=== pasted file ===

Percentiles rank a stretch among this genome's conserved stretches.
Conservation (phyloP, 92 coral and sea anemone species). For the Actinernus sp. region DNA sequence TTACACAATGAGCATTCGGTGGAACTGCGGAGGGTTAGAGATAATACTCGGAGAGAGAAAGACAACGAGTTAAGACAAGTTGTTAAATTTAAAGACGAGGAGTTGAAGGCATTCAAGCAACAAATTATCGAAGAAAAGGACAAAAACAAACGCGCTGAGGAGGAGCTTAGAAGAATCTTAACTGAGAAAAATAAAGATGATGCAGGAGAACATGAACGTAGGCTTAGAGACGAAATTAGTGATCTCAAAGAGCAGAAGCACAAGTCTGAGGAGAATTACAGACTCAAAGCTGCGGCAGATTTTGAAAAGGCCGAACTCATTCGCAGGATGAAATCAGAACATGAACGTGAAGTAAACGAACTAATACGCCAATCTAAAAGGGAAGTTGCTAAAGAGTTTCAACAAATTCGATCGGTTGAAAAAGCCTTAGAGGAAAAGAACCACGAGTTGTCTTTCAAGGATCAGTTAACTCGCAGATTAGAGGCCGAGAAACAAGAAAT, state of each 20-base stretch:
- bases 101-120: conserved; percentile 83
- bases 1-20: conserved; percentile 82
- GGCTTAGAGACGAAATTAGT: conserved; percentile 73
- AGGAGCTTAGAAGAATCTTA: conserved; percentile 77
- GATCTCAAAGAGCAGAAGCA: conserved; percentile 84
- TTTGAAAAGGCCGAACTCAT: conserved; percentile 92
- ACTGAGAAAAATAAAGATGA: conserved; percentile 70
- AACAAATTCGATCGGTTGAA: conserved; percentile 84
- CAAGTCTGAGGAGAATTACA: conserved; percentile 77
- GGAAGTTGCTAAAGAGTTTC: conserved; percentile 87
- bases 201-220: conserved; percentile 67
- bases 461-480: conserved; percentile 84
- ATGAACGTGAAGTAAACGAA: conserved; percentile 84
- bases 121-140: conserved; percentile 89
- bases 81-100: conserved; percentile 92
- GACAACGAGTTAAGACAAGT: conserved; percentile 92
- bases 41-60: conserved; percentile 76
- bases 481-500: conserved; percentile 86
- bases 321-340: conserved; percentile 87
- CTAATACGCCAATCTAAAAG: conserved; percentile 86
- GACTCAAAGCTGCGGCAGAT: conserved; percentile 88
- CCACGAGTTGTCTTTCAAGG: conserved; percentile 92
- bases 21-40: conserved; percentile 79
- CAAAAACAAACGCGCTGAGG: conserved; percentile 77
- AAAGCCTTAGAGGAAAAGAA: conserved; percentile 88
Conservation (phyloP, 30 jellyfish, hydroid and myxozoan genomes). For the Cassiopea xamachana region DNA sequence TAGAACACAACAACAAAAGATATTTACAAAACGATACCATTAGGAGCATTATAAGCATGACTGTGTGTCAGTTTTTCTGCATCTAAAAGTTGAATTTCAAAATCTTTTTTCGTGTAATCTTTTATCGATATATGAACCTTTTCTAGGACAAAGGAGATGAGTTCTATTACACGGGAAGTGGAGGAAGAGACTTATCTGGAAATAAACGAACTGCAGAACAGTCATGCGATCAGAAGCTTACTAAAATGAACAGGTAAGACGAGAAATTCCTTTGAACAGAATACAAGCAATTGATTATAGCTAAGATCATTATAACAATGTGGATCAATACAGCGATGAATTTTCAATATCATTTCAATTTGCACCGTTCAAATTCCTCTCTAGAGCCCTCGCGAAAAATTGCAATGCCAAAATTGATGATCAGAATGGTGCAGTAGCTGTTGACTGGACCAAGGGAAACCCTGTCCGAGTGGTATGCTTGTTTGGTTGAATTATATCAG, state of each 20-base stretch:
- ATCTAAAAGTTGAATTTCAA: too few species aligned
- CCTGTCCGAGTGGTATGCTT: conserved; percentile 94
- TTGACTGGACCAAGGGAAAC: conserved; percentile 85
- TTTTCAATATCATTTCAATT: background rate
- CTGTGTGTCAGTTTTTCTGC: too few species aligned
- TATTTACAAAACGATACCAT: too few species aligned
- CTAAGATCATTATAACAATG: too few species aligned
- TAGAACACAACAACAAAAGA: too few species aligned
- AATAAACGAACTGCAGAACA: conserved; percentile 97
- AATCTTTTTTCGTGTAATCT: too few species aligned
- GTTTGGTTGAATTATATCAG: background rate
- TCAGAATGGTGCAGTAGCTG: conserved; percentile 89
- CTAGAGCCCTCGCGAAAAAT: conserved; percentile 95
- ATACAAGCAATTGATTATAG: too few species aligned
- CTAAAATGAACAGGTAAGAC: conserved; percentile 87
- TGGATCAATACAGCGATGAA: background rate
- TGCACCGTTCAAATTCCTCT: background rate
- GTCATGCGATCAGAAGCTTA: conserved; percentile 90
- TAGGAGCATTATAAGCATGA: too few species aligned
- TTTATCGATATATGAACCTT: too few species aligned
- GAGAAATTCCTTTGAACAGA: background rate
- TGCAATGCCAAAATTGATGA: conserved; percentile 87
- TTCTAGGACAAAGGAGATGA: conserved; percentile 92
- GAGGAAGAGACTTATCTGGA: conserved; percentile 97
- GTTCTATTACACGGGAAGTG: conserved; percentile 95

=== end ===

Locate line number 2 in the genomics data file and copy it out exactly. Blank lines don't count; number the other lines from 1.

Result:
Conservation (phyloP, 92 coral and sea anemone species). For the Actinernus sp. region DNA sequence TTACACAATGAGCATTCGGTGGAACTGCGGAGGGTTAGAGATAATACTCGGAGAGAGAAAGACAACGAGTTAAGACAAGTTGTTAAATTTAAAGACGAGGAGTTGAAGGCATTCAAGCAACAAATTATCGAAGAAAAGGACAAAAACAAACGCGCTGAGGAGGAGCTTAGAAGAATCTTAACTGAGAAAAATAAAGATGATGCAGGAGAACATGAACGTAGGCTTAGAGACGAAATTAGTGATCTCAAAGAGCAGAAGCACAAGTCTGAGGAGAATTACAGACTCAAAGCTGCGGCAGATTTTGAAAAGGCCGAACTCATTCGCAGGATGAAATCAGAACATGAACGTGAAGTAAACGAACTAATACGCCAATCTAAAAGGGAAGTTGCTAAAGAGTTTCAACAAATTCGATCGGTTGAAAAAGCCTTAGAGGAAAAGAACCACGAGTTGTCTTTCAAGGATCAGTTAACTCGCAGATTAGAGGCCGAGAAACAAGAAAT, state of each 20-base stretch: